Orbiting Wall Street 11/13/06
SES Global posted revenues of 481.18 million euros in its 2006 third quarter, a 54 percent increase from revenues of 313 million euros in the same period a year ago, the company announced.
SES reported a profit of 132 million euros in the most recent quarter, which closed Sept. 30, and an operating profit of 199.6 million euros. In the 2005 third quarter, the satellite operator earned 108 million euros and an operating profit of 119 million euros.
"The third quarter results confirmed our expectations and guidance, maintaining the strong business performance reported for the first half," Romain Bausch, the company’s president and CEO, said in a statement.
Recurring revenue growth of 7 percent was augmented by the revenues from the acquisitions of SES New Skies and ND Satcom during the previous 12 months, Bausch said. "With the acquisition of SES New Skies and ND Satcom strengthening both our global coverage as well as our government services capabilities worldwide, a solid foundation is being laid for continued growth in 2007 and beyond," he said. The transponder utilization rate was 73 percent during the 2006 third quarter, with 810 of 1,113 commercially available transponders producing revenue. Use in the EMEA segment remained stable at 82 percent, or 238 of 289 available transponders providing service. In Europe, the rage was 221 of 247 transponders, or 89 percent, and in Africa 17 of 42 transponders were in use. Transponder utilization in the Americas segment rose to 356 of 500 commercially available transponders, or 71 percent, which also reflected the sale of nine transponders on the AMC-12 satellite to Star One for $43.2 million.
SES also benefited from a $49 million payment from Connexion by Boeing for termination of its contract for transponders on AMC-6 and AMC-24. SES will record an additional $21.7 million from Connexion in the fourth quarter.
Services revenues improved 69 percent to 81.5 million euros due to the ND Satcom contribution.
Eutelsat Communications reported revenues of 199.5 million euros in the company’s 2007 first quarter, up 6 percent from revenues of 188.3 million euros in the same period a year ago. Gains in video applications led the way for Eutelsat, offsetting declines in the data & value-added services and multi-usage segments.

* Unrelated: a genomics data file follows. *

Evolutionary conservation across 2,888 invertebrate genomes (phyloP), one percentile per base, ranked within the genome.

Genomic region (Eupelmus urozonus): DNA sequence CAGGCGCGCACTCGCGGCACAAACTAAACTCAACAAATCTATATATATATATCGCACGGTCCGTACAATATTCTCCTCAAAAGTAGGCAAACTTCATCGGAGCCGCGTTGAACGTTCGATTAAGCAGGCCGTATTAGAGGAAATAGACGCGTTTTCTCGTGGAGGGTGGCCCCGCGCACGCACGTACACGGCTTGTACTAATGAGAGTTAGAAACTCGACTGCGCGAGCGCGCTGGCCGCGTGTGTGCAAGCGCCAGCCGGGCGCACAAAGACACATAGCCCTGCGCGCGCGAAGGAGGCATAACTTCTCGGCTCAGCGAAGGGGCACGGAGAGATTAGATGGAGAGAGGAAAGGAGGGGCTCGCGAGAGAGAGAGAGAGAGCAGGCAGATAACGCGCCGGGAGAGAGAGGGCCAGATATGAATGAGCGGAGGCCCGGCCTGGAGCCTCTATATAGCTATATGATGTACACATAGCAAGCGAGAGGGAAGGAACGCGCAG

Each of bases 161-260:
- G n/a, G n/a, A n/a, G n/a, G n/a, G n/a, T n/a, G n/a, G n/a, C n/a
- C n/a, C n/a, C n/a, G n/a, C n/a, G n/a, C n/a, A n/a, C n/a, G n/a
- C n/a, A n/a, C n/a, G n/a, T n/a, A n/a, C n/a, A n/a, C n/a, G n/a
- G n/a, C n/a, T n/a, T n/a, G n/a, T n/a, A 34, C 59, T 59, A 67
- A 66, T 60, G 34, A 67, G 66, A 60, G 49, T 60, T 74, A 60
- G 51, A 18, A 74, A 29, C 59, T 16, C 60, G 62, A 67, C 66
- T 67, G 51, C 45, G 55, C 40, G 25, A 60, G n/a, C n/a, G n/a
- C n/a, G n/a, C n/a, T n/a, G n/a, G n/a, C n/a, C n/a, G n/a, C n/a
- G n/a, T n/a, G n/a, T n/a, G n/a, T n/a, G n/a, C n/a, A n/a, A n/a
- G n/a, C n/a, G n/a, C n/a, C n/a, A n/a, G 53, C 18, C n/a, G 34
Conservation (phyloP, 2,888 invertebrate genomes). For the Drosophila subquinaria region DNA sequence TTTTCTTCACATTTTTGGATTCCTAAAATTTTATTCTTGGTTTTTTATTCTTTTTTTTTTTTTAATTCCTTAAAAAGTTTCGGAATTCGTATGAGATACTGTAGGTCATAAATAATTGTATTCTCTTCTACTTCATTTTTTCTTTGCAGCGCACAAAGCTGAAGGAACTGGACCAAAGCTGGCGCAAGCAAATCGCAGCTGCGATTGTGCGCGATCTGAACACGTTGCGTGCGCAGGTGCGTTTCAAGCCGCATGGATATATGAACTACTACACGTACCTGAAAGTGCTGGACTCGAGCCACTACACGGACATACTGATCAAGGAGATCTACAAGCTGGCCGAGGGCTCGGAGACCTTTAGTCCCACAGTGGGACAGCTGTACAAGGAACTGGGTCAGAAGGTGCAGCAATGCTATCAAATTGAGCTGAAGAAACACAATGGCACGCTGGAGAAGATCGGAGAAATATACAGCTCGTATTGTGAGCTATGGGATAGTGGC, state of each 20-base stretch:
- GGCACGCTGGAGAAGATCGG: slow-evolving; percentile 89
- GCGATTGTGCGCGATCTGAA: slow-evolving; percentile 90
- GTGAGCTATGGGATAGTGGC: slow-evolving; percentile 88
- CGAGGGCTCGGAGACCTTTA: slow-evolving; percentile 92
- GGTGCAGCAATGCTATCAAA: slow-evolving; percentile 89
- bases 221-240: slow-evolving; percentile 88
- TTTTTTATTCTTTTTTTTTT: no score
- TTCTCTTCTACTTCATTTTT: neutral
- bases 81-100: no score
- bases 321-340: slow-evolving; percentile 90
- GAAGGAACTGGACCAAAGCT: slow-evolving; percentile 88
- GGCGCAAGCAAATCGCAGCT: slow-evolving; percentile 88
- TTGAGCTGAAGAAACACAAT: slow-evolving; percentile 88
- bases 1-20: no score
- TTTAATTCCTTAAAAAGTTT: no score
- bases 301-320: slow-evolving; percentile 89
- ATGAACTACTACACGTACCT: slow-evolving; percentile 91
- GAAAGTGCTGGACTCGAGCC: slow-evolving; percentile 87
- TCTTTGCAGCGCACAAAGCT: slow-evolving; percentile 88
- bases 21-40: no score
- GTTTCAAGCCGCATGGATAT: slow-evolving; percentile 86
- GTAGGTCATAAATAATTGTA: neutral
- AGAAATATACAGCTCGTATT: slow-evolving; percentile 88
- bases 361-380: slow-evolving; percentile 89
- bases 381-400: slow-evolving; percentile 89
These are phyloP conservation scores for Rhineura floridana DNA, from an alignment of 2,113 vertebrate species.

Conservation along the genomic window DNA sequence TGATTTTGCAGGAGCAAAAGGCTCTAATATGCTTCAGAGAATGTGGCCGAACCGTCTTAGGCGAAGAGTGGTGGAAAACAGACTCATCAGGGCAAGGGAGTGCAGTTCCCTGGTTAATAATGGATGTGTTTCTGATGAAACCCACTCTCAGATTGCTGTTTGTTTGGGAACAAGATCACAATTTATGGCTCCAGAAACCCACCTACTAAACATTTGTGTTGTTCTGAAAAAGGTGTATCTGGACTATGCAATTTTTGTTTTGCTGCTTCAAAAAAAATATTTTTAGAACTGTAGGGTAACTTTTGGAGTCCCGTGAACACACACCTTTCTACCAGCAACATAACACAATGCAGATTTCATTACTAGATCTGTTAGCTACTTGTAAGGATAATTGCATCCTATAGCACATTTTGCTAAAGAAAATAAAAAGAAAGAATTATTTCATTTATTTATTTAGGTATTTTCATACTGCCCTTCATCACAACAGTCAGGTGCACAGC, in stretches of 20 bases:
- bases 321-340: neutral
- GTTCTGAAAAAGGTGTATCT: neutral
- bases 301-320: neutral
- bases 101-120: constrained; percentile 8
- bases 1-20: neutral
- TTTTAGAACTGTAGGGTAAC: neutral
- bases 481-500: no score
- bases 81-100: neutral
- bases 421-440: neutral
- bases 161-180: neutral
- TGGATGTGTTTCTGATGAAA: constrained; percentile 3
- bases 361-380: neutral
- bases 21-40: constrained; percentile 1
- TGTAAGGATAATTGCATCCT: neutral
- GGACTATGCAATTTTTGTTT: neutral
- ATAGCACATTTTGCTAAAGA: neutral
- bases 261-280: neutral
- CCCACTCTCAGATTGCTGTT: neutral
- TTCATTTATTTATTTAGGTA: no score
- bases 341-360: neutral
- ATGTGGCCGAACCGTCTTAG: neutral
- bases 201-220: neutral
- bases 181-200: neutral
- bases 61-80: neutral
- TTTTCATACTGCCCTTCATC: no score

Video applications posted revenues of 142.8 million in the 2007 first quarter, which closed Sept. 30, up nearly 11 percent from revenues of 129 million euros in the 2006 first quarter.
"Our 6 percent revenue growth in the first quarter reflects the strong performance of video applications, which are a source of long-term contracts," Giuliano Berretta, Eutelsat’s CEO, said in a statement. "This segment now accounts for more than 70 percent of total revenue and reinforces the distinctive profile of the Eutelsat group. This increase demonstrates the efficiency of our strategy, which aims at consolidating our orbital locations serving European Union countries and at further developing our resources for emerging markets in eastern and central Europe, the Middle East and Africa in order to accompany the dynamic of digital broadcasting."
Data & valued-added services recorded revenues of 40.8 million euros in the 2006 first quarter, down from 42.2 million euros in the most recent quarter, while multi-usage revenues slipped form 16.2 million euros to 14.7 million euros in the same period. Berretta attributed the declines to "the transformation of some short-term contracts into long- term contracts and of the technical incident in August 2005 on the W1 satellite."